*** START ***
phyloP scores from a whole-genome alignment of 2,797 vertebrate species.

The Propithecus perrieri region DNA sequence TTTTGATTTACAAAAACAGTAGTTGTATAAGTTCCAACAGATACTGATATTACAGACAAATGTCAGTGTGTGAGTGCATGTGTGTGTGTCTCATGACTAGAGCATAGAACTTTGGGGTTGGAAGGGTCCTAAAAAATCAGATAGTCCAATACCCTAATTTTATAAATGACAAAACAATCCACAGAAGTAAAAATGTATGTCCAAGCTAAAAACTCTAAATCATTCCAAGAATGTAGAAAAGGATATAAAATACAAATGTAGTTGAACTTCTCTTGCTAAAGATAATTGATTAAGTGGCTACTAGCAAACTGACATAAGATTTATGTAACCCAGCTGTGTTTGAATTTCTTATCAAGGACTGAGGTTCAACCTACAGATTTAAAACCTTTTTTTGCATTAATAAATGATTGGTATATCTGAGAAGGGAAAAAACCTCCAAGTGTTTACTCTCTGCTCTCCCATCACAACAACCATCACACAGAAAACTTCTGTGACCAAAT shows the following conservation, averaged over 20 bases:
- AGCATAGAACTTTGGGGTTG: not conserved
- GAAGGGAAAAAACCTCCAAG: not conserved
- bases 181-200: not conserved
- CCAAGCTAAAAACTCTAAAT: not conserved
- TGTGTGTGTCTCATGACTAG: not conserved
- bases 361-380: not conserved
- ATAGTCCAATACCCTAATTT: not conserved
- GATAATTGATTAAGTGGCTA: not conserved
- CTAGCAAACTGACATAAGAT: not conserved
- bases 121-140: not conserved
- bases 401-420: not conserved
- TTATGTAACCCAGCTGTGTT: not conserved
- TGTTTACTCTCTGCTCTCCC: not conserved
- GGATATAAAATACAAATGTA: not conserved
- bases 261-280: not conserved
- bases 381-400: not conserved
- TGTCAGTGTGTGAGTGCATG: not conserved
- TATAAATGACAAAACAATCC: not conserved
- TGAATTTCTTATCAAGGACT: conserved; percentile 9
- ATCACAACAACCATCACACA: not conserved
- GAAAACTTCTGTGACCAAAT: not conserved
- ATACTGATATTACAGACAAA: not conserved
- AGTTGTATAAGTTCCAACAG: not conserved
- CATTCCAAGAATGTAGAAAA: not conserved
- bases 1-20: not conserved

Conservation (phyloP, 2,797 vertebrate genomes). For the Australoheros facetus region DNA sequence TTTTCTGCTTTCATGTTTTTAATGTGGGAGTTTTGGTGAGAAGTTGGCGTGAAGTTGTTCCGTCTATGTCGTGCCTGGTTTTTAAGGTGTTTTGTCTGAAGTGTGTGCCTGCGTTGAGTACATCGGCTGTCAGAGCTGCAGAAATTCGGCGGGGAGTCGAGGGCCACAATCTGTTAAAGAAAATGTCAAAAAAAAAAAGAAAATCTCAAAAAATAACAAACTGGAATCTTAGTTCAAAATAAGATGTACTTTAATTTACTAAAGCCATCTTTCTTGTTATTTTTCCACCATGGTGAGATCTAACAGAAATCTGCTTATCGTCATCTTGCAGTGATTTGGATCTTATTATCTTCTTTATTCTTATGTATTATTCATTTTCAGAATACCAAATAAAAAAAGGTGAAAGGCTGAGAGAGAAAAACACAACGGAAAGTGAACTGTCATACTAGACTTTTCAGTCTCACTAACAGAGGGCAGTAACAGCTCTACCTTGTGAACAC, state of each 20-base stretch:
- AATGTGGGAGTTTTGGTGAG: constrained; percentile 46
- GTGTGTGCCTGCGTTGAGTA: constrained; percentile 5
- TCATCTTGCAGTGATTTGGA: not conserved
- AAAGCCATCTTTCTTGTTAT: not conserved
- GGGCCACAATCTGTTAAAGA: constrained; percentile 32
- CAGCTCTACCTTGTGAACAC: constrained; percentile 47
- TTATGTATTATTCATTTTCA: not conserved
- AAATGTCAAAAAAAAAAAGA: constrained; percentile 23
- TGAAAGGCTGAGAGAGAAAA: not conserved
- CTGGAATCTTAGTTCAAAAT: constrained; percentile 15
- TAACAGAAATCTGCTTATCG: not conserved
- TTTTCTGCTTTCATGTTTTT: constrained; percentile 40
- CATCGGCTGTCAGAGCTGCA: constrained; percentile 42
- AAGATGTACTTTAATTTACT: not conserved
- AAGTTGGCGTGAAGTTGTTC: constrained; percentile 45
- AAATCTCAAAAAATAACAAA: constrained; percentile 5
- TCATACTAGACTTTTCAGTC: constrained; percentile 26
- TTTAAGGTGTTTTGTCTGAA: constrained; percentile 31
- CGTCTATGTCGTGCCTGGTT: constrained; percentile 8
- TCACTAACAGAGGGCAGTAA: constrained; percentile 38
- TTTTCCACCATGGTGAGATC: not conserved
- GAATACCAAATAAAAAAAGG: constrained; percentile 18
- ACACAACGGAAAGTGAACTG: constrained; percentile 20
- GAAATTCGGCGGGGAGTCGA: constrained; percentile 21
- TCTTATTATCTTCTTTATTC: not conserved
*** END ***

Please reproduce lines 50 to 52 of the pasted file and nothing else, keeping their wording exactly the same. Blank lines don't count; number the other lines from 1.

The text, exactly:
- GAATACCAAATAAAAAAAGG: constrained; percentile 18
- ACACAACGGAAAGTGAACTG: constrained; percentile 20
- GAAATTCGGCGGGGAGTCGA: constrained; percentile 21